Doris Lessing’s reaction to winning the 2007 Nobel Prize in Literature included (after a rather inflamed exclamation of “Oh Christ!” when delivered the news) a reluctant acceptance coupled with a scathing Nobel lecture that managed to insult the award, the other recipients of the award and the literary canon as we know it, all in under 40 minutes. That alone should tell you about the type of writer she was.
I was first introduced to Lessing in my English 298 course, which explored the value of literature over the course of the semester. In her Nobel lecture, Lessing compares the reading habits of students from a school in Zimbabwe to those of students in a London boys’ academy. Lessing describes the thirst for literature she observed in Zimbabwe before, contrasting this desperation with the “half-used” library in the affluent North London school, highlighting the situational value of literature to readers. However, Lessing goes on to discuss how, even with this disparity in interest in the books they’re provided, the London students still have a leg up in writing. She points to her fellow Nobel Prize winners, all of whom grew up surrounded by books, using that fact to claim that writers are born only in households with books. And as such, even as the London students take their resources for granted, they will be the ones to win literary awards in their future.
Lessing’s observation of educational disparity and lack of access to books perpetuating the class hierarchy can be applied to literary history far before her time. Since the birth of writing, and consequently, reading, written language has served as a tool to record the great deeds of kings, honor gods and document laws. This has created a distinction between the literate who can receive these teachings and the illiterate who are not granted access to an education, such as lower economic classes and women. The perpetuation of educational inequality and all it impacts (income disparity, gender roles, etc.) are products of this distinction.
Though book and tome collections remained exclusive for many centuries, the proliferation of libraries in the 18th century greatly increased access to books in developed countries. The rise of public libraries and increased accessibility to written work is the reason reading can now even be a hobby for children, and that there can be a whole genre of books tailored toward them.
As children mature, their literary needs will mature with them. What started with S.E. Hinton’s “The Outsiders” in 1967 has branched out into “classics” from the 1990s and 2000s such as “Harry Potter,” “Percy Jackson and the Olympians” and “A Series of Unfortunate Events,” with authors like Sarah J. Maas and Leigh Bardugo leading the next generation of YA fiction. Since the emergence of the term ‘young adult’ in the genre’s golden age of the 1970s, authors flocked to the relatively new market of book readers, causing the YA and dystopian genres to take over bookshelves at every local bookstore as the second golden age of young adult fiction began in the 2000s. The transformation sequences often associated with young adult fiction — whether that be from real to magical, child to adult or friends to lovers — parallels the transition period teenagers endure and is hypothesized to be the reason for the genre’s large following.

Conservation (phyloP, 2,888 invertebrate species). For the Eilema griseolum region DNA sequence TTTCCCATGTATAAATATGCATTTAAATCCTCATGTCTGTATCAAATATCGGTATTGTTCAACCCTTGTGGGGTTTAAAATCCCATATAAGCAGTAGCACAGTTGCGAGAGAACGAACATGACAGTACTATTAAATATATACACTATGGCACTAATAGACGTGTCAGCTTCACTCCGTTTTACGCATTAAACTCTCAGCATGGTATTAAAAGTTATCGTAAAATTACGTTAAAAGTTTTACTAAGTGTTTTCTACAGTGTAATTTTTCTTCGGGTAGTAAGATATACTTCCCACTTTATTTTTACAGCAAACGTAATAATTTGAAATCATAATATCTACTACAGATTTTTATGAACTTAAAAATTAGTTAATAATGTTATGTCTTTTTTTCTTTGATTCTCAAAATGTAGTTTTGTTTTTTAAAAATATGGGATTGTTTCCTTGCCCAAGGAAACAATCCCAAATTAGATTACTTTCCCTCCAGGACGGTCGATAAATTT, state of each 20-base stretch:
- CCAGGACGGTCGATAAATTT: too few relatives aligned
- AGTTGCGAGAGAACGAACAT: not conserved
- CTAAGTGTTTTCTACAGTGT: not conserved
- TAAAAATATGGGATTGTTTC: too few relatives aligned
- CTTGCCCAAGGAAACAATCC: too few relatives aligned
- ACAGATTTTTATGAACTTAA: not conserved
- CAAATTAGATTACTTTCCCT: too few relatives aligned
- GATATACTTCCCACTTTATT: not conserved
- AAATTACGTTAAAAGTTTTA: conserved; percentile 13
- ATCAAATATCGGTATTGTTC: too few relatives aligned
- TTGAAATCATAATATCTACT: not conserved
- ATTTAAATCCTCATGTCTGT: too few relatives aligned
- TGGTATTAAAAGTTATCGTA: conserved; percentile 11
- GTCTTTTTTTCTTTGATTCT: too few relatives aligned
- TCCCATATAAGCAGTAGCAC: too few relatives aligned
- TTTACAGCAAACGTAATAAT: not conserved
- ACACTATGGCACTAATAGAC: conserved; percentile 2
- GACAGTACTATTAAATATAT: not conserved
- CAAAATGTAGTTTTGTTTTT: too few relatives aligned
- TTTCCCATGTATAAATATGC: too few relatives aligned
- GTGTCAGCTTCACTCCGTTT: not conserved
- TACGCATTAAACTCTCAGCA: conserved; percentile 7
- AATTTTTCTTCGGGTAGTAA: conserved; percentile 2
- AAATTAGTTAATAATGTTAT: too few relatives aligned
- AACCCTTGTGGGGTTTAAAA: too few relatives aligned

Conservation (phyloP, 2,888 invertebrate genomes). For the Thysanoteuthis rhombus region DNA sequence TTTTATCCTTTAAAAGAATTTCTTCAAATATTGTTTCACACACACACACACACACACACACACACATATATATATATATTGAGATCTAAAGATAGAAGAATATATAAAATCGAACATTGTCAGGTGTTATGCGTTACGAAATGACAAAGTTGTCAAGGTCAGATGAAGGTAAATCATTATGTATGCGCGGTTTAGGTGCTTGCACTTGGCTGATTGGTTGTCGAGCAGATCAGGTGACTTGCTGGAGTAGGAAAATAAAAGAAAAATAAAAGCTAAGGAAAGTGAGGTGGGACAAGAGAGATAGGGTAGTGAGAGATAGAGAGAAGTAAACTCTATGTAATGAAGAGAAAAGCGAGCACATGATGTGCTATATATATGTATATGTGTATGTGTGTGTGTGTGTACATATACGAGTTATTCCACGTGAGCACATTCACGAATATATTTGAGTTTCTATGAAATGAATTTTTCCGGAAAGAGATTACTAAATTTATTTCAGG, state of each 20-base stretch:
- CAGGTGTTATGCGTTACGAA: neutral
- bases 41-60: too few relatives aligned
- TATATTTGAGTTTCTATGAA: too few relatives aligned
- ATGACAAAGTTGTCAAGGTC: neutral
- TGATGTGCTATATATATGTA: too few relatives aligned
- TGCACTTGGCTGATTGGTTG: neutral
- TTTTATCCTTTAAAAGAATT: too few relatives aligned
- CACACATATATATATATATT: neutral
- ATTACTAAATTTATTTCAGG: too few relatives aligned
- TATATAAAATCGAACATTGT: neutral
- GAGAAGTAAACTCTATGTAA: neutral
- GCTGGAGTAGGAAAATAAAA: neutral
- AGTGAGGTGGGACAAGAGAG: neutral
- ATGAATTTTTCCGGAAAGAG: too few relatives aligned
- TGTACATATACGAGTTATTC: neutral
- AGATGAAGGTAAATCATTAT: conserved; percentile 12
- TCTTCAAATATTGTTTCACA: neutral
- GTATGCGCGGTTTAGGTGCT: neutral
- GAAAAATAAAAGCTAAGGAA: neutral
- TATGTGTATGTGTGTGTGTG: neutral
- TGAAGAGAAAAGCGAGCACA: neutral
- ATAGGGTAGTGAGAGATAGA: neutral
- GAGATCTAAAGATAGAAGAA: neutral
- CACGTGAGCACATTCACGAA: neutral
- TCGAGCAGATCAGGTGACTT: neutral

And what has the age of technology done to reading? According to the U.S. Bureau of Labor Statistics, leisure time spent reading has decreased by 19.67% in 2019 as compared with 2009. This figure includes news, much of which has migrated from paper to screens, but the decline in “deep reading,” or, according to Sven Birkerts, “the slow and meditative possession of a book,” may have decreased even further. And it’s not as though we’re unable to immerse ourselves in new literary worlds as we once did in middle school. Our rewired brains have just become unaccustomed to long storylines and eventual gratification, driving us to avoid books in favor of more instantly rewarding pursuits, much like the North London boys and dusty library Doris Lessing described in her lecture. We appear to be in a type of reading Ice Age at the moment. It is now time to melt the ice that has settled over reading culture.
My English 298 class left me with several contradictory opinions on how literature should be valued and by whom. While 1999 Nobel Prize winner in literature Günter Grass may argue that written thoughts, much like laboratory rats, are the basis from which society creates monumental change, or some other such grand declaration of the sort, I offer a far more introspective perspective. Escapism, learning, a cure for boredom and comfort are all respectable expectations from reading, and it doesn’t hurt that reading has been shown to reduce depressive tendencies.
So while I enjoy being told that reading is “totally my aesthetic” and that I’m “giving light academia,” I propose that we all take advantage of the increased accessibility to books that has come with the Digital Age. Either push through that half-finished book lying at the corner of your desk or start making headway through the ridiculously long To Be Read list sitting in the Notes app on your phone. As it turns out, reading is the best way to recover our lost attention spans while proving to naysayers like Lessing that we students do in fact know the value of literature.
Reva Lalwani is an Opinion Columnist & can be reached firstname.lastname@example.org